They have no incentive to give this to me. And there's almost certainly some kind of catch here or it's just like lying to get my attention. And so your probability that you sorry, the probability that you assign to you getting a million dollars might be so low that it's not even worth like doing anything other than throwing it in the trash. But that was that was that's consistent with, like, standard expected utility theory. And the key thing is, is there any kind of you know, so one rule might be to reject like expected utility theory and say, hey, just sign these things, something like probability zero or treat them as if they're probability zero.


Another thing to say, and the thing that I'm more sympathetic to is just no expected utility theory will tell you not to not to accept the offer of the Pascal's Mugga because because you're credence that they're going to give you the reward diminishes more steeply than the reward that they're offering. This doesn't mean that all cases of small probability, high value outcomes are ones that you should ignore. You just take a case where I say to you, hey, would you like a ticket to a lottery that has a non-zero chance of, you know, has a point zero zero five percent chance of getting you 20 million dollars?


If I are saying if you just rounded that down to zero, you'd be like, well, I'm just I'm indifferent between having this and not. But you're not indifferent. You'd probably rather write the ticket.


OK, so that that's kind of support for the rule that I come up with a few minutes ago where I was like, if it's a very low probability of a high outcome, but it's very certain. Yes, very well defined, then you should take into account. Yep. But otherwise not. Yeah.


Yeah. And I think again, I just think that we're you know, this is just like her reaction to kind of ambiguity or uncertainty about about probabilities. That's interesting. Like we almost want to ignore them and I don't see any kind of rational reason to do that. So in a case where suppose they said to you, I really don't know what the chances it has of getting your million dollars and it's really low, it could be anywhere between like zero and zero point zero zero five percent.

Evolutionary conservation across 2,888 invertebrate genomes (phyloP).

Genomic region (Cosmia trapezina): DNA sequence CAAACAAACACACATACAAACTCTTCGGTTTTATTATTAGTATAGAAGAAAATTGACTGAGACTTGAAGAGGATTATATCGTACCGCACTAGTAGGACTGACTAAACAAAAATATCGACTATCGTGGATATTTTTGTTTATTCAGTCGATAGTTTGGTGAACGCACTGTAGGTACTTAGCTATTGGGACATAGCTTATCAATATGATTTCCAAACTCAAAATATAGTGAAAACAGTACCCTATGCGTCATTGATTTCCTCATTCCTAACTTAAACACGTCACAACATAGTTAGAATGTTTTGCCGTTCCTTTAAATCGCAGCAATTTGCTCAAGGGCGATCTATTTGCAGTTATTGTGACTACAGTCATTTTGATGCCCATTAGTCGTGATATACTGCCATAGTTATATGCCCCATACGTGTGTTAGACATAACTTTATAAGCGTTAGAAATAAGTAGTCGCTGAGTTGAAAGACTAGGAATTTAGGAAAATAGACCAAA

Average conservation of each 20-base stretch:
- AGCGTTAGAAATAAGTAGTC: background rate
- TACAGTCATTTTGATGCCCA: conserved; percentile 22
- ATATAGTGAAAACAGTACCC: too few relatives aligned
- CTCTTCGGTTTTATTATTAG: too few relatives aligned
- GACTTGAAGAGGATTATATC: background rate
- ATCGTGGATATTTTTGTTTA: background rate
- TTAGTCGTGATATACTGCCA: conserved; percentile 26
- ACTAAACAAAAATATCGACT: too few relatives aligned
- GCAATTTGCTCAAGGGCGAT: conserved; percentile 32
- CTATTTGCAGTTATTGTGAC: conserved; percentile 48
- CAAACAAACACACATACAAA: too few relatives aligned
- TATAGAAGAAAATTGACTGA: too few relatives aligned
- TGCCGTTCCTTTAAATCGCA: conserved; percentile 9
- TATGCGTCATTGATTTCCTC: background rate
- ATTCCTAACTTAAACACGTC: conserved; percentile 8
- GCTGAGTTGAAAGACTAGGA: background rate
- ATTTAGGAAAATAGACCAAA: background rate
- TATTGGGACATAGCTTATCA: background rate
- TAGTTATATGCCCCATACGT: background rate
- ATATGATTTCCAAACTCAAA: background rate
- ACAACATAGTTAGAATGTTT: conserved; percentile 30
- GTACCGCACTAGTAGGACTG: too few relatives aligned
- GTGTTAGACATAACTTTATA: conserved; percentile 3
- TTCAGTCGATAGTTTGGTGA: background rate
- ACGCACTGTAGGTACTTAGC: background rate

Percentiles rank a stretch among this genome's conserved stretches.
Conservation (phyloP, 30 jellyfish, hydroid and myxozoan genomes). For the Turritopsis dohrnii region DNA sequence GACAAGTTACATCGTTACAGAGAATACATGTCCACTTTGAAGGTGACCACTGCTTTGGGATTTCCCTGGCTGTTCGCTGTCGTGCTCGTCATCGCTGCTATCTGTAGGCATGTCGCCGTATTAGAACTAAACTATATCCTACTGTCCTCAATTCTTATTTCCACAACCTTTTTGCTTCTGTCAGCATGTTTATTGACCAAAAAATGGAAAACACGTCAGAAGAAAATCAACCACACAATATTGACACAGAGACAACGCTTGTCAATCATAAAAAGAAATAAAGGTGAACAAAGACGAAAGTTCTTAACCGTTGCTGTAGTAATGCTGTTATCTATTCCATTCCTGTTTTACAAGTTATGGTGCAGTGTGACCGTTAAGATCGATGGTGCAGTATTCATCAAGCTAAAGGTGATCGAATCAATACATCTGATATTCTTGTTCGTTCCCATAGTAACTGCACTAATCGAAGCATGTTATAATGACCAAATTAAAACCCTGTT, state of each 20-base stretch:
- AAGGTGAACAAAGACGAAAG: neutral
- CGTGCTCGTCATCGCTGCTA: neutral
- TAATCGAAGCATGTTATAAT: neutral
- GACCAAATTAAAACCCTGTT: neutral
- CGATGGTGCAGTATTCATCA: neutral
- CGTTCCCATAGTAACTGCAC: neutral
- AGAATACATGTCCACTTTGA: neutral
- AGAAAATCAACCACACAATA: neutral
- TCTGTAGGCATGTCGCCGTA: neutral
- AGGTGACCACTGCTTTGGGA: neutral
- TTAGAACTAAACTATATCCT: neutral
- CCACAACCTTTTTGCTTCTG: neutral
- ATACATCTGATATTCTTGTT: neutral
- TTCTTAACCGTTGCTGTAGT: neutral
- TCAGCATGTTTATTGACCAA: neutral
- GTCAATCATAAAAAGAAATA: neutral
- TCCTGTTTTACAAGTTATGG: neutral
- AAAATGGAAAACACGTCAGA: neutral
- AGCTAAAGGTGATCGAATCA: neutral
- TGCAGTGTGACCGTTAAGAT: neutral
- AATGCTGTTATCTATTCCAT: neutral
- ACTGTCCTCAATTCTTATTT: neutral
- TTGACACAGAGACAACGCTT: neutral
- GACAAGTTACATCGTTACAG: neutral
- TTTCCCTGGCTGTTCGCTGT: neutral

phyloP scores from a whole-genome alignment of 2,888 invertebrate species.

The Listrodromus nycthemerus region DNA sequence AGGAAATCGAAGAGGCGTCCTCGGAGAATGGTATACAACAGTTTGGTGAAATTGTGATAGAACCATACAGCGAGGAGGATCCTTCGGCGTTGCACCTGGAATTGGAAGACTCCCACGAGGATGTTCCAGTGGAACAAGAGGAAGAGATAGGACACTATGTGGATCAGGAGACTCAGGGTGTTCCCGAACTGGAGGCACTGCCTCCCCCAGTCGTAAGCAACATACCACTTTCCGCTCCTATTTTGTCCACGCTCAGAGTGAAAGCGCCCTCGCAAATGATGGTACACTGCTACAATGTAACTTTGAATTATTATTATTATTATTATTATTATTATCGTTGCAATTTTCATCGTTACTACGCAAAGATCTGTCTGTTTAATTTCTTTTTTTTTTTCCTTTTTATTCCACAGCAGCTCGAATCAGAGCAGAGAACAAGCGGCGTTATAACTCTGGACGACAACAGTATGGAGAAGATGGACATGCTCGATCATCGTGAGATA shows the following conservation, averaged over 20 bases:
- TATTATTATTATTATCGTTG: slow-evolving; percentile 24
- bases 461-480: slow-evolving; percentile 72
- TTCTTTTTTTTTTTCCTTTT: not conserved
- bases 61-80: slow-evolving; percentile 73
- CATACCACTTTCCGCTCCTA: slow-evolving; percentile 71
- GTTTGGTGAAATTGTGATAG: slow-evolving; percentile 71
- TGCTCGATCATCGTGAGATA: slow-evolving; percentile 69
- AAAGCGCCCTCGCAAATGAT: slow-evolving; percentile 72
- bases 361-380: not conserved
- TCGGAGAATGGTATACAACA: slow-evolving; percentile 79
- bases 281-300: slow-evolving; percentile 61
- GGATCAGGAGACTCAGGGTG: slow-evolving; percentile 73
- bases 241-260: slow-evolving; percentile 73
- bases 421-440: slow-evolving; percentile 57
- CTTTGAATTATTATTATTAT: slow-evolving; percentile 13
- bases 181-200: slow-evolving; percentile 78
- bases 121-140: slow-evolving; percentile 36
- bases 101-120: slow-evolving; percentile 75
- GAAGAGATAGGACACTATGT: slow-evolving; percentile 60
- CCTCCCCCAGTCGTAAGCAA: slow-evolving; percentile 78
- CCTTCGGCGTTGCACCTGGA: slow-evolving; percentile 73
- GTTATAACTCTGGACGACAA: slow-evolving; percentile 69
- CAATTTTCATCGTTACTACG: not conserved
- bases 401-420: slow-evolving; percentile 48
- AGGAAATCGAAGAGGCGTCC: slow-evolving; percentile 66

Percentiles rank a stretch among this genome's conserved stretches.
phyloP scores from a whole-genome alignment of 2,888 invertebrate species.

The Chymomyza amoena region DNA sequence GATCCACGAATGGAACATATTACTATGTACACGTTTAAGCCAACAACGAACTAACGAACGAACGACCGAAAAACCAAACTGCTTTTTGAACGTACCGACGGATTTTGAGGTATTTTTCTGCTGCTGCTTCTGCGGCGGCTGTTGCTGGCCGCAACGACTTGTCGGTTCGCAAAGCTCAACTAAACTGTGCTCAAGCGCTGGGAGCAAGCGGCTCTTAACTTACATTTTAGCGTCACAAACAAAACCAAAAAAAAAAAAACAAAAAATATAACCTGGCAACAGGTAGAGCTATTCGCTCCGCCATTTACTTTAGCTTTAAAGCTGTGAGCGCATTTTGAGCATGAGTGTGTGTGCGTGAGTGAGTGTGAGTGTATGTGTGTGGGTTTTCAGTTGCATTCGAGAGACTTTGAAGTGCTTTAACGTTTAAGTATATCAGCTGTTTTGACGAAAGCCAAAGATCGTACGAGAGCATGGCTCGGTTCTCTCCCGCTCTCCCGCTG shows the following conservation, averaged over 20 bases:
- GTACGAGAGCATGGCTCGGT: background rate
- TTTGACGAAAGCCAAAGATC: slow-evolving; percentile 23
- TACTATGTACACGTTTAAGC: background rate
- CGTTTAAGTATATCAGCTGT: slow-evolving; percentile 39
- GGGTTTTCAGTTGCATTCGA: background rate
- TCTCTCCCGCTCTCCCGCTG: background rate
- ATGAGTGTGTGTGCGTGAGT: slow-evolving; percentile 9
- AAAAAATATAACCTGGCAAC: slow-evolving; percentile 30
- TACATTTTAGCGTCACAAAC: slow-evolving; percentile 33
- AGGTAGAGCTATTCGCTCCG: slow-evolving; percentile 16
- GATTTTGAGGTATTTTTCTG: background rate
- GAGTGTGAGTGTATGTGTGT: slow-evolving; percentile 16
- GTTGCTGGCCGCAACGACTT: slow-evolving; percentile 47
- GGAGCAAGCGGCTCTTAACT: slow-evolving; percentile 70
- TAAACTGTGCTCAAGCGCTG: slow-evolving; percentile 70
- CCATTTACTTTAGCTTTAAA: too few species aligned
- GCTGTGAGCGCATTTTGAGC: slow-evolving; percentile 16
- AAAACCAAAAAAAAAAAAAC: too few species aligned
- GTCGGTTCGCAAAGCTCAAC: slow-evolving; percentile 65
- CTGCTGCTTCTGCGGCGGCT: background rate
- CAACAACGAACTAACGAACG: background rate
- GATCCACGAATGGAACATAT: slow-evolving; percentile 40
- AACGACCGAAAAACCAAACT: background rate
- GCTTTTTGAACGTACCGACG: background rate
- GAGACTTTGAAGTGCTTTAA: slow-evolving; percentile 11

Still seems to be the dominant strategy for you is to take the ticket. It becomes more complex when we have, like trade offs to make, but we seem really averse to like treating these cases where we're uncertain about the probabilities, taking the expectation and just acting on it. In those cases, I think ultimately we can give an explanation for that in terms of the fact that the rational thing to do in those circumstances is usually to seek out more information, but sometimes you just can't.


You know, sometimes the cost of trying to wait and get more information is too high. Like if I'm just like I can, there's no way you can only take the ticket now or never take it. And you have to be you know, maybe we will give some kind of tradeoff, maybe a sense actually too high in that case to take any kind of treatment or I'm inclined to just think we can explain why people don't like acting on those things.


But, you know, it's not clear that there are. Yeah, right. Yeah, yeah. Before we wrap up, I wanted to invite you to recommend a pick for the. So that's a book or blog or journal article or something that influenced your thinking in some way. What would your pick be. So Valentine and lovers have this paper called Infinite Value. More is always better. Do they have a thesis they're defending or is it just a sort of survey of different problems in the in that paper?


They're kind of really looking at these principles that I like, these kind of extensions of of Peruto. So principles that you can if you. Pretty to be pretty clear, and you take certain other principles to be pretty clear in this area, then what sort of rules do you end up endorsing? And I like that kind of, uh, I like the sort of train of thought in that paper. So recommended. Cool. Excellent. Well, Amanda, thank you so much for coming on the show.


It's been a pleasure. Thank you. This concludes another episode of rationally speaking. Join us next time for more exploration on the borderlands between reason and.